Home | Windows 10
Microsoft’s latest client operating system combines the familiar Windows 7 look, including the popular Start Menu, with the Live Tiles and touchscreen features of Windows 8’s modern interface. Other headline features of Windows 10 include enterprise-class security, the new Edge browser with HTML5 support, the Cortana voice-based personal digital assistant, tight Cloud integration, the ability to work with virtually any class of desktop or mobile device, and a suite of tools for streamlining and centralizing the management of all Windows 10 devices. Windows 10 also offers a host of benefits such as faster boot and resume, faster Wi-Fi reconnect, enhanced multi-monitor support, expanded Snap capabilities, and an improved task manager.
However, with Windows 10 not everything is straing foward as Microsoft has changed the way they release and recommend the deployment, support, and update of the Windows OS.
Before Windows 10, Microsoft would release a new version of the Windows OS every five years recommending a Build, Capture and Deploy approach for organisations wanting to roll out to their device estate. The OS would come with a 10-year support window and updates would be released a couple of times per month (with Security updates being released on “Patch Tuesday”).
With the release of Windows 10, Microsoft has changed; and is still improving its approach on the above. Starting with the release of Windows 10 version 1703, Microsoft releases two versions of Windows per year, one in March/April and another in September/October. Microsoft will support the March/April version for 18 months only while September/October will be supported by 30 months. Updates to the OS are now cumulative, which means that every month the update package released by Microsoft will get bigger and bigger.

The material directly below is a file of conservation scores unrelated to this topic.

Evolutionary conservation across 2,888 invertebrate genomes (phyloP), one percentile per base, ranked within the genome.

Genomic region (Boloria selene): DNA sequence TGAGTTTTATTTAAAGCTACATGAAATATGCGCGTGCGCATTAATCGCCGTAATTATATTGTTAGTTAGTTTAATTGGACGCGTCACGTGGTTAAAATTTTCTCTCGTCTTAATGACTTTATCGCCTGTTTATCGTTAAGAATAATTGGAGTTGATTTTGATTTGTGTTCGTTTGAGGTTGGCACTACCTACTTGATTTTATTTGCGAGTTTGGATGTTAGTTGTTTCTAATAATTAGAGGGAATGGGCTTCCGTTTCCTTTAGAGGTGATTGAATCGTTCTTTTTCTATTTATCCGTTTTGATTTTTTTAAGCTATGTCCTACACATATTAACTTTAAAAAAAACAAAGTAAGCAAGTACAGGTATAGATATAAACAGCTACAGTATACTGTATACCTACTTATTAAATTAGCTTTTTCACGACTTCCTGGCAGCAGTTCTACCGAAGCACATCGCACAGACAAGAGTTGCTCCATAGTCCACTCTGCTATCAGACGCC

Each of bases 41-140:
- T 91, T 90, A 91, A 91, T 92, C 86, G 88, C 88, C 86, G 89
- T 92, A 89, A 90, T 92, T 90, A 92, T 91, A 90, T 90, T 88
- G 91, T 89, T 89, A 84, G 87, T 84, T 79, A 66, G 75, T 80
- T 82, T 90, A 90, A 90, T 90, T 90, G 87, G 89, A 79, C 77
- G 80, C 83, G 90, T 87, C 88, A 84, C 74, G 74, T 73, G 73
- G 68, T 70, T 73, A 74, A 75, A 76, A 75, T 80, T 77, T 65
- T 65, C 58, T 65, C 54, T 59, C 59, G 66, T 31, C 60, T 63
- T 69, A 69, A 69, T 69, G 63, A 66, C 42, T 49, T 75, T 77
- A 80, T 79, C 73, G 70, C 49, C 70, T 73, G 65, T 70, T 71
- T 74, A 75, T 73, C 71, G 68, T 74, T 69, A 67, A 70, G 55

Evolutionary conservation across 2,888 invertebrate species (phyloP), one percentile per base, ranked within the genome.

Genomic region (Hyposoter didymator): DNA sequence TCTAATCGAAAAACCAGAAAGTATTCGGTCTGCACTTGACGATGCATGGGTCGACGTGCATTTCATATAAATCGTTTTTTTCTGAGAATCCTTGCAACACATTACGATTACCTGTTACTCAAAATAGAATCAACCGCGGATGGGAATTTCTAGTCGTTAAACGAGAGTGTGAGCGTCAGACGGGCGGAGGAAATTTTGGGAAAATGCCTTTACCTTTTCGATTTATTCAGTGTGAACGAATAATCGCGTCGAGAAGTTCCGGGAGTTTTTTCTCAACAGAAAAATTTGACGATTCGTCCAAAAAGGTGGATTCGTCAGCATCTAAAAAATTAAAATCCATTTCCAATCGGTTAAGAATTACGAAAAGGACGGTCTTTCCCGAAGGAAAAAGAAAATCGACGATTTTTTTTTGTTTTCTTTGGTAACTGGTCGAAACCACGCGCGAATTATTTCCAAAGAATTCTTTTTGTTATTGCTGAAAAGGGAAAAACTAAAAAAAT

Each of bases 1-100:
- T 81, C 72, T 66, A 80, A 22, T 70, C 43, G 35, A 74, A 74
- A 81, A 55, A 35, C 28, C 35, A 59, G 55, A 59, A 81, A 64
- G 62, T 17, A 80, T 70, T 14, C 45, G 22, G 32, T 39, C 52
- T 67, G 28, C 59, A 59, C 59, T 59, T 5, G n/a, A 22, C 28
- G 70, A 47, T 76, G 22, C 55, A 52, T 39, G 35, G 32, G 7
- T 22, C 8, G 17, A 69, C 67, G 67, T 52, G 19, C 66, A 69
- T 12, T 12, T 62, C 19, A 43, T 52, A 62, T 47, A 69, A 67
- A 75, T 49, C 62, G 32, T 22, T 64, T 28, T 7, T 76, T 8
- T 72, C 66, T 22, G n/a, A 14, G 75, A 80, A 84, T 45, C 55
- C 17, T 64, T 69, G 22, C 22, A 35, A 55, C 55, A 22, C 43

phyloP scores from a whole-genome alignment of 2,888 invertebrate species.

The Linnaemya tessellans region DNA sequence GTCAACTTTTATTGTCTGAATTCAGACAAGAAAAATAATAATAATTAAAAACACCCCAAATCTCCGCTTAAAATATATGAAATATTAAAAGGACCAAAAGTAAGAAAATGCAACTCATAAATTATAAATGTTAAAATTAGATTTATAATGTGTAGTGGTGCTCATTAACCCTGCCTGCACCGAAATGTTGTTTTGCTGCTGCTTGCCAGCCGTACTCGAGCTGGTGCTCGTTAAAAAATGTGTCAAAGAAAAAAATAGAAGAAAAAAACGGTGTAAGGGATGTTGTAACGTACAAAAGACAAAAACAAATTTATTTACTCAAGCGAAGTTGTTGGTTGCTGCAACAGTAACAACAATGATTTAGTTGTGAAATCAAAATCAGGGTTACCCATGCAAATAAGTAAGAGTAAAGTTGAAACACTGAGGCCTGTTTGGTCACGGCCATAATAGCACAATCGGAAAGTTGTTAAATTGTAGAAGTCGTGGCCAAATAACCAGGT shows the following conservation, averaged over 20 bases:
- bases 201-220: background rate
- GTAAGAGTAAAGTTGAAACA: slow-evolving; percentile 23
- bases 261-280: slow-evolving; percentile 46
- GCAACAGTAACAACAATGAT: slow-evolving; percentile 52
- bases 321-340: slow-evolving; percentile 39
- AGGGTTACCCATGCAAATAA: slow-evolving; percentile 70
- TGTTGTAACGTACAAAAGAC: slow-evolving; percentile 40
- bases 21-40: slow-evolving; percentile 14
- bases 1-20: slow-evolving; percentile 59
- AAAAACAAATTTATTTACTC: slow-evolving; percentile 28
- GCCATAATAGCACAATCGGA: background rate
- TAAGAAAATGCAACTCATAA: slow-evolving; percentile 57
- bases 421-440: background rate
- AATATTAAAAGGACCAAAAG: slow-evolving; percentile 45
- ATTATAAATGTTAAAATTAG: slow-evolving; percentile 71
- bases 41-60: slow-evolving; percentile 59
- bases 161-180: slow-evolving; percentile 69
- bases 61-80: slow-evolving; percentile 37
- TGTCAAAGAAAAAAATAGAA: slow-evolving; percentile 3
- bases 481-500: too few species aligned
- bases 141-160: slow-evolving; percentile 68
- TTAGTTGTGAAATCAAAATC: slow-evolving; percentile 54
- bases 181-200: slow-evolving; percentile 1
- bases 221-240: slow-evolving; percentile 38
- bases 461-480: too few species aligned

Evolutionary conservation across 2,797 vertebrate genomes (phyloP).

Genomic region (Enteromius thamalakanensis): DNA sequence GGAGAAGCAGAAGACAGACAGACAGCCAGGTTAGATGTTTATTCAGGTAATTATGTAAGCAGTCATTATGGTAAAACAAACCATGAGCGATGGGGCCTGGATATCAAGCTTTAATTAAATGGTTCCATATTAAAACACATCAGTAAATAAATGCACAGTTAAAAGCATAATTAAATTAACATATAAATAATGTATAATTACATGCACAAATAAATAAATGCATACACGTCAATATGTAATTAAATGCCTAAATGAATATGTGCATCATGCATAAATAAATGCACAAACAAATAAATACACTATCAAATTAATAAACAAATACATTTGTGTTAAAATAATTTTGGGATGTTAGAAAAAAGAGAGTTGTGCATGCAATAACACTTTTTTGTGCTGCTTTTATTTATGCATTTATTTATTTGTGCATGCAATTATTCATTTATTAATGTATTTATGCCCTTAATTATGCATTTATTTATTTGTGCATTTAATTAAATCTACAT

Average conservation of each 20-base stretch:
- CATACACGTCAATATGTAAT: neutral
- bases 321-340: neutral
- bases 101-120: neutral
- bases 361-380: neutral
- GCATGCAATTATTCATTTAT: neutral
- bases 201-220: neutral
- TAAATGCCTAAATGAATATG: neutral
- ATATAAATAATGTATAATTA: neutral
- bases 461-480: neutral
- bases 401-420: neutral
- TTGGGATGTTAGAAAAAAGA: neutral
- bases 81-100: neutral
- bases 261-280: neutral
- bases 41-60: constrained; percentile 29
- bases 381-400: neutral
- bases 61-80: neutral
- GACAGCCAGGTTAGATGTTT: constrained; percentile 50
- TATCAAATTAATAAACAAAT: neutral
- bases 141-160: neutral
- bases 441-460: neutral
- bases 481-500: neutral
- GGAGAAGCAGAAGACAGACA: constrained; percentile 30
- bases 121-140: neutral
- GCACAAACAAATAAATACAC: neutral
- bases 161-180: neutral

Based on the above, it is recommended to test each new version as soon as possible to maximise the number of months to have a supported version in production. Having a short support cycle also means a quicker evaluation, deployment, and production cycle.
Is your company and support stuff ready to take this extra workload? Are you still managing the Windows 10 devices like Windows 7 and not take the full opportunity it brings to your company?
What can we do?